The filmmaking team at Discover Footage recently took to the chaotic streets, windy rooftops and quiet skies above Manhattan to capture footage for an upcoming feature film, but what the team witnessed and filmed exceeded even their already lofty expectations. A rare weather pattern left a low layer of fog over the city, giving the filmmakers San Francisco-esque scenes from one of the world’s most recognized cities for one of the opening scenes of their new short film, ‘New York Rising‘.
The film quickly shifts from above the clouds to smooth time-lapse footage from the streets and rooftops around Manhattan. Aerial cinematographers and film editors Ryan Emond and Daniel Shoesmith carefully weave in Javin Lau’s clean time-lapse footage to create a dramatic and unique two-and-a-half minute look at one of the most photographed cities in the world.
I asked Emond about the early morning rare experience of capturing fog over the metropolis.
The day we went up over the fog was a series of unexpected events. We took an Uber from Manhattan to New Jersey. Our driver had been up all night and made some poor judgement calls, including trying to hop a median and getting his car stuck between lanes. For a moment we thought we were going to miss our sunrise flight. At the time, we just thought this would be any other ordinary flight.
When we arrived at the hanger, we walked through an office full of jerry cans and the sound of hardcore rap blasting at 6 in the morning led us to our pilot. He looked rough. Like he had a good night out and was smoking cigarettes to cover up the smell of last night’s whiskey the morning after. Everything about this point told us not to get on the helicopter. It all felt a little sketchy, but we shrugged it off and strapped ourselves into our helicopter. As the pilot approach, he walked past the helicopter and took piss on the tarmac. Second thoughts about this clicked in, but didn’t stop us, and actually, when all was said and done, he turned out to be a really awesome guy and very skilled pilot. During takeoff, the anti-foggers went down, so the only way to see through the windshield was with a quick wipe-down with your hand…as though you’re cleaning the mirror after getting out of the shower. Fortunately, the doors were off on our helicopter, so we had a perfect view of the city.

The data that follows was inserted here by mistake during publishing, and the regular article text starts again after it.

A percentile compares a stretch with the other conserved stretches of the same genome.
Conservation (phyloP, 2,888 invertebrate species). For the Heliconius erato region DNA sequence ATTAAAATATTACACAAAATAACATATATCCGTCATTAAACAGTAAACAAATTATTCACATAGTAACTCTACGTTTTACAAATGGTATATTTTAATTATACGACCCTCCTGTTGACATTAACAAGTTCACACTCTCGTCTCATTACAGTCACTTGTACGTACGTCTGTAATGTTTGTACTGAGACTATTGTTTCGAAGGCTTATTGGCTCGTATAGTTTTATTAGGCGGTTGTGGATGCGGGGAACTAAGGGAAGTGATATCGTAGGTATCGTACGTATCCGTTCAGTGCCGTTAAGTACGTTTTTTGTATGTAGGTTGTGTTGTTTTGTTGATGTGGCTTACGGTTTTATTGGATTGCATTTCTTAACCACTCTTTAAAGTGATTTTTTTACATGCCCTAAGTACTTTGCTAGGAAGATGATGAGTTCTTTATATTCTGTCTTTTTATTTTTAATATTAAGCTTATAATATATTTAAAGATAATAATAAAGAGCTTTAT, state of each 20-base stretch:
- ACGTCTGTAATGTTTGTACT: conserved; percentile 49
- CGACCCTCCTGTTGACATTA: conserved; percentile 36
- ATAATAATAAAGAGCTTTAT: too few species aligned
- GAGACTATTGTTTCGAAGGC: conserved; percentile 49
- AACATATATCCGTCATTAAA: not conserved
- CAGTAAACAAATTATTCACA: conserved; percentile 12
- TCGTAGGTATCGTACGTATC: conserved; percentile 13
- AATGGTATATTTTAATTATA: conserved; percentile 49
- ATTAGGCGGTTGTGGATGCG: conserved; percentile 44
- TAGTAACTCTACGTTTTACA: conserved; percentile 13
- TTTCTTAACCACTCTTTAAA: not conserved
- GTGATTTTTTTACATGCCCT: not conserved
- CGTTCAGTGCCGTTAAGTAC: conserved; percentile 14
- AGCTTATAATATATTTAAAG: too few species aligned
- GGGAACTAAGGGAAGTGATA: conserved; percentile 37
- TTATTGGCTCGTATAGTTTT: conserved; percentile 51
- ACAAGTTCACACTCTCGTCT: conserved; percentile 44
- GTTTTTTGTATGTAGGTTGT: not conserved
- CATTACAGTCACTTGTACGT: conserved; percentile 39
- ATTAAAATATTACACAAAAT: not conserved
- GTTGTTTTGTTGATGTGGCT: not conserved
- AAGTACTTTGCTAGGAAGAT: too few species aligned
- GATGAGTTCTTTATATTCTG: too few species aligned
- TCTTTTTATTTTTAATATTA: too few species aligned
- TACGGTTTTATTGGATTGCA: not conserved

As we approached, we noticed a sea of clouds stretching from Manhattan to beyond the horizon. It was magic. Something we’ve never seen before. We were in a holding pattern orbiting the Freedom Tower. It was hard to believe what we were witnessing. Normally, the sky above Manhattan is busy. We heard radio control mention over our headsets that most flights in the area were grounded. We were the only helicopter above the city and had free reign from Lower Manhattan to the top of Central Park. It was a surreal event. There was no feeling of pressure to get the best angles before the fog dissipated, because every aspect of the city was beautiful under these conditions. Total amazement took over and filming almost became secondary. The technical side of the brains went on autopilot and we just enjoyed this rare moment. The footage we captured is the closest possible way to describe the experience, but even then, it could never equal actually witnessing the greatest city in the world still asleep, cozy in its blanket of fog.
See more from Discover Footage on their website, Facebook and Instagram.
See more from Ryan Emond on his website, Facebook and Instagram.
See more from Daniel Shoesmith on his website, Facebook and Instagram.
See more from Javin Lau on his website, Facebook and Instagram.
Below are still frames provided by Discover Footage.